Module: The Writing Craft
Time: 15 minutes

In a nutshell: What is a metaphor?

A metaphor is a comparison between two things that are clearly not the same (like a horse and a hammer). When the metaphor works well, it surprises the reader with the comparison – while at the same time convincing them of how alike the two things are. In the context of business writing, metaphor is a way of providing context – and showing, rather than telling.

Examples

From an event: The event room we sat in was a frozen cave, but it didn’t matter – the speaker was so inspirational.

Comparison: Between an event room and a frozen cave.

From the office: Presentations are scary when you’re first starting out in your career. I’ve been told I looked like a fish drowned by air in my first one.
Comparison: Between the narrator and a fish out of water.

The great thing about metaphors is that they do two things at once. Firstly, they make the writing more interesting, relatable and fun. Secondly, they make it easier for a varied audience to feel a sense of connection to the story. Not everyone’s held a presentation, but most people know or can envision what a fish on land looks like.

In 15 minutes, you’ll be able to create your own metaphors and use them effectively.

Workshop goal: You are able to identify comparisons between unlikely – and yet convincing – things, and implement them into your business writing.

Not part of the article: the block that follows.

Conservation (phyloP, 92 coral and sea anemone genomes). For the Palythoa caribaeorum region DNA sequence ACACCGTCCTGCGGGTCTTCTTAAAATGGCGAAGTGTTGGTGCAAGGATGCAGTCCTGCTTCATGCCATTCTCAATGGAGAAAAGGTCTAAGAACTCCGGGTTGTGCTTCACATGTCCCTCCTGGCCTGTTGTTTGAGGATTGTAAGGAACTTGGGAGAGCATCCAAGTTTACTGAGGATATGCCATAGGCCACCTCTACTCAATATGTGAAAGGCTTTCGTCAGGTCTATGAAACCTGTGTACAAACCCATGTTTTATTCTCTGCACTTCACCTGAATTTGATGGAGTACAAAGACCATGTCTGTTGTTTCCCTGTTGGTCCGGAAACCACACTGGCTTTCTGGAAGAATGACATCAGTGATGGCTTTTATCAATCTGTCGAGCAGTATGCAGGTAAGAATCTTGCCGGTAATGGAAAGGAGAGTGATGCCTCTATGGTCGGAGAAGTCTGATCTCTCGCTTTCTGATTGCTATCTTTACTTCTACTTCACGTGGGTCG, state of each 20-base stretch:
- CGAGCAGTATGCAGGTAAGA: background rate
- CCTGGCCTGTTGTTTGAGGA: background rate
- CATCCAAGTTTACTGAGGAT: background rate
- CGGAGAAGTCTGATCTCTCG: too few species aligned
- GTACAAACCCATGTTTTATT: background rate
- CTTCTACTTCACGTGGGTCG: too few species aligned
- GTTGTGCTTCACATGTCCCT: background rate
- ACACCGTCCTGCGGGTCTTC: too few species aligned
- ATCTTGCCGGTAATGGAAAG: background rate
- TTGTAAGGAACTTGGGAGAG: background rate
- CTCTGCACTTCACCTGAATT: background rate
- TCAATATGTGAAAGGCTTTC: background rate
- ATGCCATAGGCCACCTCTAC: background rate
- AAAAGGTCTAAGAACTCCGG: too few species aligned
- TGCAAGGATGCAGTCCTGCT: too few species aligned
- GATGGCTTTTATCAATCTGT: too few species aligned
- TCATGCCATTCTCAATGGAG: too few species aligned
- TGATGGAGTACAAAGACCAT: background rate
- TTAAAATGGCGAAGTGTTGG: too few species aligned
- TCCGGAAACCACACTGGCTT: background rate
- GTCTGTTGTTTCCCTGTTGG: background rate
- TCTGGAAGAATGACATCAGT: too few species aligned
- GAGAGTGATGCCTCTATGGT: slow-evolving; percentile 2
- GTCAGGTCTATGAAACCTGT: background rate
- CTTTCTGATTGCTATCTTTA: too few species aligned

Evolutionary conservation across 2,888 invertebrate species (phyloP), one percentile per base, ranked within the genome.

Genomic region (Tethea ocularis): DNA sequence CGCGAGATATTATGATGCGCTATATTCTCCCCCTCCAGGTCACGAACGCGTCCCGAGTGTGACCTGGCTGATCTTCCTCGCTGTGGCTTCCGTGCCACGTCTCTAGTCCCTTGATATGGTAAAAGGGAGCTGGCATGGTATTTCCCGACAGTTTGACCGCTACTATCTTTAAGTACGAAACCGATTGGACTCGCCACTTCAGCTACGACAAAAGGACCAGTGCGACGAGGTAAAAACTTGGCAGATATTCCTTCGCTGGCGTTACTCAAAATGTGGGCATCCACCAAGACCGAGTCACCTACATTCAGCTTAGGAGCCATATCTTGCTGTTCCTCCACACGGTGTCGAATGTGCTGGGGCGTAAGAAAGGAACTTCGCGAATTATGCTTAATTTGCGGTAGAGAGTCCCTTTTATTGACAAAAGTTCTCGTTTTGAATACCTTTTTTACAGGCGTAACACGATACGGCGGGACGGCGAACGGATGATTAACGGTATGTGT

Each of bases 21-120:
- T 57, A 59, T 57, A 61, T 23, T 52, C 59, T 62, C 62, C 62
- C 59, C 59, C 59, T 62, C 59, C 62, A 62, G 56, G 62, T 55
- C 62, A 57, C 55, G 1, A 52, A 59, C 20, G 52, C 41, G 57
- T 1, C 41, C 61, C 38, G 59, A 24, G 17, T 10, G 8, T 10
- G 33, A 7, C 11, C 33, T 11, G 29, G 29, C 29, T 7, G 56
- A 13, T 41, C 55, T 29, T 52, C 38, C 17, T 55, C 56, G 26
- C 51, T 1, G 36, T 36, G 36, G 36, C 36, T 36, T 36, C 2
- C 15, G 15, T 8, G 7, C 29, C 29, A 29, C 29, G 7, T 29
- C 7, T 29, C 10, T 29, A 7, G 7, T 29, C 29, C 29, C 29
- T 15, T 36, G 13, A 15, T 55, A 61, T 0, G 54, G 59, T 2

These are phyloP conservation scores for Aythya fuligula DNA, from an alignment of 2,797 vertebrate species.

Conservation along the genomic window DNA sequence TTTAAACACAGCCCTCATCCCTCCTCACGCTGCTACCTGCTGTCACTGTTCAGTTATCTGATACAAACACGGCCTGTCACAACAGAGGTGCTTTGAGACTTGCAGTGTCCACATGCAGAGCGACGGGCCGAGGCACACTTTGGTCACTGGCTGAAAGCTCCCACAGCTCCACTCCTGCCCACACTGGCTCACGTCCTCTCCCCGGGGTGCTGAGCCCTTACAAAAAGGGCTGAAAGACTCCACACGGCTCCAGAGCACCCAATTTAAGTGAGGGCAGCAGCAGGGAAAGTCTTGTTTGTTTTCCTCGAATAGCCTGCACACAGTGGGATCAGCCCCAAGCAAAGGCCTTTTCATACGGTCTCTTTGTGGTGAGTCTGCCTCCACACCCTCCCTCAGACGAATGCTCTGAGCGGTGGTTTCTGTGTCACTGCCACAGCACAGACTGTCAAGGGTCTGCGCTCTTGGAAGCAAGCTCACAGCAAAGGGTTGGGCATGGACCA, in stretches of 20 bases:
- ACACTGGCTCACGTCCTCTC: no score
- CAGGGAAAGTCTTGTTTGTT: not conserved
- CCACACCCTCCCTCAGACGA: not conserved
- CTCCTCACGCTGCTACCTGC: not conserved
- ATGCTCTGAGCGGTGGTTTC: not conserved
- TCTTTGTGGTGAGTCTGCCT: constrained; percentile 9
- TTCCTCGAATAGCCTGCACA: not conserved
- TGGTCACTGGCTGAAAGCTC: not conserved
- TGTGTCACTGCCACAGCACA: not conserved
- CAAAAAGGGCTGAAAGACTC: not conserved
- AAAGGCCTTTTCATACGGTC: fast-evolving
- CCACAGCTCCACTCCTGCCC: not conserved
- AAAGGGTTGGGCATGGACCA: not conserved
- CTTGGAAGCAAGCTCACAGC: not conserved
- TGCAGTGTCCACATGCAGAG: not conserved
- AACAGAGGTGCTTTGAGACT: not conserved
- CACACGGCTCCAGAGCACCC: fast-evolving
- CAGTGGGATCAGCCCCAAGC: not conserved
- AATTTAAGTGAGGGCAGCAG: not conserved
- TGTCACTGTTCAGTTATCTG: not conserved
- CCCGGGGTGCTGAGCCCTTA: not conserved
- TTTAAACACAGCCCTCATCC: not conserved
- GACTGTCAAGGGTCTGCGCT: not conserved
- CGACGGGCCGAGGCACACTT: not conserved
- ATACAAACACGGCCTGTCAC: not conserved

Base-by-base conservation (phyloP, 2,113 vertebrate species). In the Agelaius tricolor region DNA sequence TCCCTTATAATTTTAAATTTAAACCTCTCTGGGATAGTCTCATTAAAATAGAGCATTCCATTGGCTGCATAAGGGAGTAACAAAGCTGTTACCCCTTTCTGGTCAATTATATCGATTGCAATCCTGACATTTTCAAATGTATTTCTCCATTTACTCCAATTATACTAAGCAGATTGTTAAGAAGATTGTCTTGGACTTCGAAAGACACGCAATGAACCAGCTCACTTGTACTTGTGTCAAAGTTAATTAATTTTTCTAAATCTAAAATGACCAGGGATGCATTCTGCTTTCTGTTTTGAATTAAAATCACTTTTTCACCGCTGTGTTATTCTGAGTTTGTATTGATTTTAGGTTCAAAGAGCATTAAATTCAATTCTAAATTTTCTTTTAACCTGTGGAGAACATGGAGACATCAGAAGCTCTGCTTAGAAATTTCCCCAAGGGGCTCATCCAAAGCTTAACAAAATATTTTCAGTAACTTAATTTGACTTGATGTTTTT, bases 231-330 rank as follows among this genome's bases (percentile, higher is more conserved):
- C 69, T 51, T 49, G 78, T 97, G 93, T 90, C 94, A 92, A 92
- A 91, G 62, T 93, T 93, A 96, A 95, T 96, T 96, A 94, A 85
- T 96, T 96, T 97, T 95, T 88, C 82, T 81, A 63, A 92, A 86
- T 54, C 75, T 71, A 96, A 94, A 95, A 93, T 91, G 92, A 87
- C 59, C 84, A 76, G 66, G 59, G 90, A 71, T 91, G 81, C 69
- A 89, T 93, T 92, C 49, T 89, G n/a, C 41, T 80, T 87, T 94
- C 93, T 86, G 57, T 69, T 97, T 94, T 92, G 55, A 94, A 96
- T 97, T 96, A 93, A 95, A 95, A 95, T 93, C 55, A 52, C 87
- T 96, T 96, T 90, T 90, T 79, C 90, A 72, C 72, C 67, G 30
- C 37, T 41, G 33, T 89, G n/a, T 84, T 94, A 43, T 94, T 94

Steps

  1. Pick a professional experience that you’ve had recently. It can be from an event, from the office, or in a virtual context. 1 min
  2. Describe the experience you’ve chosen. What happened? How did it make you feel? Did you come away from it with something important? Who was there? 5 mins
  3. Find three comparisons to other experiences or things that are completely different to the one you’ve had – but that are still connected either emotionally or figuratively to it. It can be how a speaker’s voice reminded you of the ocean or how an exciting meeting was like a rollercoaster. 6 mins
  4. Combine the experience you’ve had with each of the three comparisons and see which one you think flows best in your text. 3 mins

Now you’ve identified a comparison that is unique to your experiential frame of reference, that provides your readers with more context for your message. That means they’ll connect more with your content, and feel more included into your narrative.